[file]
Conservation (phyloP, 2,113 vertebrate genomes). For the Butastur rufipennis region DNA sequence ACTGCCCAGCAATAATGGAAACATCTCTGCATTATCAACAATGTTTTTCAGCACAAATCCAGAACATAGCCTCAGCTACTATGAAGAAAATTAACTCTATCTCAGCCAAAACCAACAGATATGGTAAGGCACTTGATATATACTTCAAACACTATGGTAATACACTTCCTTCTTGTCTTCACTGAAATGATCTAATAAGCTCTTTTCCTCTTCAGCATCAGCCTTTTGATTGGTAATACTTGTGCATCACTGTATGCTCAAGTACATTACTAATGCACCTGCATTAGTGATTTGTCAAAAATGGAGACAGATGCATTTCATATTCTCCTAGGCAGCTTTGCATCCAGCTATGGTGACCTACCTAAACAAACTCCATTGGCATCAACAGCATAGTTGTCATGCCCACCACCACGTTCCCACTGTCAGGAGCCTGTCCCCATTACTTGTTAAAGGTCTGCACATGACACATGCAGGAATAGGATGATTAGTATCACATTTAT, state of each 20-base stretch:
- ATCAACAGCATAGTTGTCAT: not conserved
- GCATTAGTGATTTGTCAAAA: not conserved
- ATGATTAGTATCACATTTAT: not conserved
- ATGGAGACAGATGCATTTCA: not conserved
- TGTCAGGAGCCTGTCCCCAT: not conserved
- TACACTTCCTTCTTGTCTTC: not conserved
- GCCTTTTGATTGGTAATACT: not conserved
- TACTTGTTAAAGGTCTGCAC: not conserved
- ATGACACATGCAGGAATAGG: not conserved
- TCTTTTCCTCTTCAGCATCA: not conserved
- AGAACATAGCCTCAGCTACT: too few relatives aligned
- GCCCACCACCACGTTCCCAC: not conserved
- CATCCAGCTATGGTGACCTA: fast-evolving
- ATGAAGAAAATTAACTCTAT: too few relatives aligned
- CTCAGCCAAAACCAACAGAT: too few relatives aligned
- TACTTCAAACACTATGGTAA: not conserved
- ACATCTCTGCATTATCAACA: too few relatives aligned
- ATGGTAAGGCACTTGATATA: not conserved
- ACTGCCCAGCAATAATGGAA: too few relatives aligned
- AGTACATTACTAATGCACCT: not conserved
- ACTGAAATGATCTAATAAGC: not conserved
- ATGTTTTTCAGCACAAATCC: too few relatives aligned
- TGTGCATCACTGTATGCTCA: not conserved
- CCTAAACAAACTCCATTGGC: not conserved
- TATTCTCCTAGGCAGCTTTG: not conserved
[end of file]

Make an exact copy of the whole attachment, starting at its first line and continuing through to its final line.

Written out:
Conservation (phyloP, 2,113 vertebrate genomes). For the Butastur rufipennis region DNA sequence ACTGCCCAGCAATAATGGAAACATCTCTGCATTATCAACAATGTTTTTCAGCACAAATCCAGAACATAGCCTCAGCTACTATGAAGAAAATTAACTCTATCTCAGCCAAAACCAACAGATATGGTAAGGCACTTGATATATACTTCAAACACTATGGTAATACACTTCCTTCTTGTCTTCACTGAAATGATCTAATAAGCTCTTTTCCTCTTCAGCATCAGCCTTTTGATTGGTAATACTTGTGCATCACTGTATGCTCAAGTACATTACTAATGCACCTGCATTAGTGATTTGTCAAAAATGGAGACAGATGCATTTCATATTCTCCTAGGCAGCTTTGCATCCAGCTATGGTGACCTACCTAAACAAACTCCATTGGCATCAACAGCATAGTTGTCATGCCCACCACCACGTTCCCACTGTCAGGAGCCTGTCCCCATTACTTGTTAAAGGTCTGCACATGACACATGCAGGAATAGGATGATTAGTATCACATTTAT, state of each 20-base stretch:
- ATCAACAGCATAGTTGTCAT: not conserved
- GCATTAGTGATTTGTCAAAA: not conserved
- ATGATTAGTATCACATTTAT: not conserved
- ATGGAGACAGATGCATTTCA: not conserved
- TGTCAGGAGCCTGTCCCCAT: not conserved
- TACACTTCCTTCTTGTCTTC: not conserved
- GCCTTTTGATTGGTAATACT: not conserved
- TACTTGTTAAAGGTCTGCAC: not conserved
- ATGACACATGCAGGAATAGG: not conserved
- TCTTTTCCTCTTCAGCATCA: not conserved
- AGAACATAGCCTCAGCTACT: too few relatives aligned
- GCCCACCACCACGTTCCCAC: not conserved
- CATCCAGCTATGGTGACCTA: fast-evolving
- ATGAAGAAAATTAACTCTAT: too few relatives aligned
- CTCAGCCAAAACCAACAGAT: too few relatives aligned
- TACTTCAAACACTATGGTAA: not conserved
- ACATCTCTGCATTATCAACA: too few relatives aligned
- ATGGTAAGGCACTTGATATA: not conserved
- ACTGCCCAGCAATAATGGAA: too few relatives aligned
- AGTACATTACTAATGCACCT: not conserved
- ACTGAAATGATCTAATAAGC: not conserved
- ATGTTTTTCAGCACAAATCC: too few relatives aligned
- TGTGCATCACTGTATGCTCA: not conserved
- CCTAAACAAACTCCATTGGC: not conserved
- TATTCTCCTAGGCAGCTTTG: not conserved